|Publication Type:||Journal Article|
|Year of Publication:||2016|
|Authors:||A. L. Bazinet, Mitter, K. T., Davis, D. R., van Nieukerken, E. J., Cummings, M. P., Mitter, C.|
|Journal:||Systematic EntomologySystematic Entomology|
|Keywords:||Enteucha acetosae, Lepidoptera, Nepticulidae, Nepticuloidea, Non-Ditrysia, Opostegidae, phylogeny, Pseudopostega quadristrigella, Transcriptomes|
Classic morphological studies of the oldest, so-called nonditrysian lineages of Lepidoptera yielded a well-resolved phylogeny, supported by the stepwise origin of the traits characterizing the clade Ditrysia, which contains over 98% of extant lepidopterans. Subsequent polymerase chain reaction (PCR)-based molecular studies have robustly supported many aspects of the morphological hypothesis and strongly contradicted others, while leaving some relationships unsettled. Here we bring the greatly expanded gene sampling of RNA-Seq to bear on nonditrysian phylogeny, especially those aspects that were not conclusively resolved by the combination of morphology and previous PCR-based multi-gene studies. We analysed up to 2212 genes in each of 28 species representing all 12 superfamilies and 15 of 21 families of nonditrysians, plus trichopteran outgroups and representative Ditrysia. Our maximum likelihood phylogeny estimates used both nonsynonymous changes only (degen1 coding) and all nucleotides (nt123) partitioned by codon position, recovering a novel hypothesis for early glossatan relationships that is the most strongly supported to date. We find strong support for Micropterigidae alone as the sister group to all other Lepidoptera, in agreement with morphology and early molecular evidence, but in contrast to recent PCR-based studies. Also very strongly supported are the previously recognized clades Angiospermivora, Heteroneura, Eulepidoptera and Euheteroneura. Finally, we find strong support for paraphyly of the southern hemisphere family Palaephatidae, with the South American genus Palaephatus Butler forming the previously undetermined sister group to Ditrysia. The remaining palaephatids, Australian and South American, form the sister group to Tischeriidae.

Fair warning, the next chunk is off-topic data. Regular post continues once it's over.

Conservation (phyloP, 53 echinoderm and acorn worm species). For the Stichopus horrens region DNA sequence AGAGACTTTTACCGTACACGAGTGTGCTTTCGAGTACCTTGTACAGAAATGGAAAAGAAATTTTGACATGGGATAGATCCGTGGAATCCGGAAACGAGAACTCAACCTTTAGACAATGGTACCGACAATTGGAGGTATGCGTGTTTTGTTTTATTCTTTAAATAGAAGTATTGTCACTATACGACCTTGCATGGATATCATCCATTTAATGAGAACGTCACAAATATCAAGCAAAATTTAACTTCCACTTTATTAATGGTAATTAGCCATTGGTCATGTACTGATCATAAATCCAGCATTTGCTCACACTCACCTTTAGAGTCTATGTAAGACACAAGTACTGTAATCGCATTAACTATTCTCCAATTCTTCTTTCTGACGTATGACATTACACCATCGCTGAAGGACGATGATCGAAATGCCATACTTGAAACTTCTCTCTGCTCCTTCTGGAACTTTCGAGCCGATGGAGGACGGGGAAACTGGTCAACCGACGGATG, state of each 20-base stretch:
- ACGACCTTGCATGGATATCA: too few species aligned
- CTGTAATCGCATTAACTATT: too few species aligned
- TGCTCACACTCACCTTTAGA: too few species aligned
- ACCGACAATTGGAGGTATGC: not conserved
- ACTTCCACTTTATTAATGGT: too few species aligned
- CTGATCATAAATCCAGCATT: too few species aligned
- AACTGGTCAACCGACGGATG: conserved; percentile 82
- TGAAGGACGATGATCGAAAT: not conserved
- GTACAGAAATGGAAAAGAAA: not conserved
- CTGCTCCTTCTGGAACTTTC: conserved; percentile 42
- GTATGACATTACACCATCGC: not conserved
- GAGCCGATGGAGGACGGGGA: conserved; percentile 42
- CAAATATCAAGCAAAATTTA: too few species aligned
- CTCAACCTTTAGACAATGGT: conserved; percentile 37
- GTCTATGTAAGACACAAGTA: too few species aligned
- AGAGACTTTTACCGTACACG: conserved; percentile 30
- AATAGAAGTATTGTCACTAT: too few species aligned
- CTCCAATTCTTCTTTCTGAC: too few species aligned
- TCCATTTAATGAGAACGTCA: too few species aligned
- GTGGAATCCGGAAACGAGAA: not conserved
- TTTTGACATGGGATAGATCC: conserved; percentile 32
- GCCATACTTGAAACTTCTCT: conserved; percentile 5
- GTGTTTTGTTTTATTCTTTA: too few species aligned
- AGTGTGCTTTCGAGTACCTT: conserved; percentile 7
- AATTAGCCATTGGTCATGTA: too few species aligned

|Short Title:||Syst. Ent.|